Figure 1 (A) TEM of GO. (B) TEM of GO/GNPs. (C) The size distribution of GNPs on the surface of GO/GNPs. A total of 100 gold nanoparticles on graphene surface were analyzed. Twenty, 40, 60, and 80 nm indicate the size distributions of 1–20, 21–40, 41–60, and 61–80 nm, respectively. (D) The charge transfer resistance (Rct) of GO and GO/GNPs hydrogel. The insets show the Randles’ equivalent circuit model.
Abbreviations: GNPs, gold nanoparticles; GO, graphene oxide; TEM, transmission electron microscope.

The XRD spectra show that GO hydrogel has a large interlayer distance (7.25 Å, 2θ=12.2°) (Figure S3) due to the formation of hydroxyl, epoxy, and carboxyl groups, but the interlayer distance of GO/GNPs decreases to 3.63 Å (2θ=25.3°) because of the removal of some oxygen-containing functional groups.33 The peaks at 38.02, 44.18, 64.67, 77.68, and 81.60° were assigned to the respective (111), (200), (220), (311), and (222) reflections of a face-centered cubic (FCC) structure. We find this assignment consistent with the standard values of gold (JCPDS 04-0784),34 indicating the formation of GNPs. Full XPS spectrum of GO/GNPs shows an additional Au 4f peak compared with GO (Figure S5A). Both GO and GO/GNPs hydrogel exhibit C−C bond at ~285 eV, C−O at 287 eV, and C=O at 288 eV (Figure S5B and C),35 but the intensity of C−C bond of the GO/GNPs hydrogel decreased significantly due to the reduction of GO. The Au 4f7/2 peak of GO/GNPs appears at a binding energy of 84.3 eV, and the Au 4f5/2 peak is at 87.9 eV (Figure S5D), confirming the formation of metallic gold.36 In conclusion, all the microscope images and spectra analyses indicate the formation of GNPs in the GO hydrogel.

EIS is a powerful tool for characterizing molecular interactions on the electrode surface and detecting small changes occurring at biosensor surfaces. Compared with other electrochemical methods, EIS has unique advantages, such as high sensitivity, signal quantification ease, and ability to separate the surface-binding events from the solution impedance. In addition, EIS is less destructive when measuring the biological interactions because it is performed in a very narrow range of small potentials. Therefore, EIS has been widely used to detect DNA, protein, or small molecules.7,37 The Randles equivalent circuit model was used in our system to measure the Nyquist plots (Figure 1D, inset). Typical EIS spectrum comprises a compressed semicircle in the high frequency region followed by a tail in the lower frequency region. The diameter of the semicircle corresponds to the electron-transfer resistance (Rct). The high frequency region is dominated by the double layer capacitance (C) and the electrolyte solution resistance (Rs). ZW represents the impedance caused by the Warburg diffusion element at lower frequencies.38 For very large Rct, the Warburg impedance is negligible.39 The semicircle diameter of the Nyquist plot of the GO/GNPs hydrogel decreased significantly, confirming that GNPs improved the conductivity of the hydrogel (Figure 1D).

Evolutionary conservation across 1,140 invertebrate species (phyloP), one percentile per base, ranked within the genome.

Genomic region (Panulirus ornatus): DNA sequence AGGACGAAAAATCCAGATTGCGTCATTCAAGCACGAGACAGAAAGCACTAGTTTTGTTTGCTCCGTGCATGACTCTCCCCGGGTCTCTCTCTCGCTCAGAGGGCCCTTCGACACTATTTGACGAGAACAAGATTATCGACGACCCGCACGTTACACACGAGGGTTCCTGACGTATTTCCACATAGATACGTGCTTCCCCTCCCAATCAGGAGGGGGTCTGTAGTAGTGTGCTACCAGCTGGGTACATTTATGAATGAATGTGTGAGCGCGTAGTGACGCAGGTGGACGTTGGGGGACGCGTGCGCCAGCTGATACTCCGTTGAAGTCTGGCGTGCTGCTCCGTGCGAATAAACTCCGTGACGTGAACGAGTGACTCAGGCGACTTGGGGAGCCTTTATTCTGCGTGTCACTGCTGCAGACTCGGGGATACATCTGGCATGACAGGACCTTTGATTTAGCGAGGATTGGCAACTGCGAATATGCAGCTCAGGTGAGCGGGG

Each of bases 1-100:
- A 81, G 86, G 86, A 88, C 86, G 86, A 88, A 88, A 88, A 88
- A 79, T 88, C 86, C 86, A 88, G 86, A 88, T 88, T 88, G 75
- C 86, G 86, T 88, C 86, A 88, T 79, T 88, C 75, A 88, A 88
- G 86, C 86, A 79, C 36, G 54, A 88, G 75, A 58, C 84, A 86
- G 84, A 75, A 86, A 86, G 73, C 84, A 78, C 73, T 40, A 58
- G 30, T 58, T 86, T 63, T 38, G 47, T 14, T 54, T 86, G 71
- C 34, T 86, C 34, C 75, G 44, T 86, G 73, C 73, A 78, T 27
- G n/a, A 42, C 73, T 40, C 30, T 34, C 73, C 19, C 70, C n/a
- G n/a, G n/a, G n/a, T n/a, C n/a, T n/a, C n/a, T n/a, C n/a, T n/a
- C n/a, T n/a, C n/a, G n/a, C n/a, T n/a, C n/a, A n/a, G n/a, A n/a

The water content of GO/GNPs hydrogel was calculated by the following equation: water content = (initial hydrogel weight − dried hydrogel weight)/initial hydrogel weight. The GO/GNPs hydrogel is abundant in water (96.19 wt%), which provides a friendly interface for target biomolecule binding. The stability of GO/GNPs hydrogel stored at 4°C was investigated by measuring the Rct each day. The resistance did not show a significant change in 8 days (Figure S6), which means that the GO/GNPs hydrogel was stable in this period of time. The Rct decreased gradually at the 9th and 10th days due to the collapse of hydrogel structure.

Characterizations of Aβ1–42 monomers, oligomers, and fibrils

To investigate the morphologies of Aβ1–42 monomers, oligomers, and fibrils, we made use of AFM imaging technique. Using this technique, we find the Aβ1–42 monomers as unassembled structures with a typical size of 1 nm (Figure 2A). The oligomers show a spherical shape with a typical diameter of 4 nm (Figure 2B), whereas the Aβ1–42 fibrils extended over several microns with a height ~3 nm (Figure 2C). Conformational studies were conducted by CD spectra. As shown in Figure S7, the monomers had a negative peak of ~205 nm, indicating the random coil structure. The Aβ1–42 oligomers had a wide band of ~217 nm, confirming the formation of β-sheet. Compared with the monomers, Aβ1–42 oligomers and fibrils show a significant decrease of the random coil and an increase of the β-sheet structure (Table S1). These results indicate that Aβ1–42 peptides underwent secondary structure transition from random-coil to β-sheet during aggregation process.40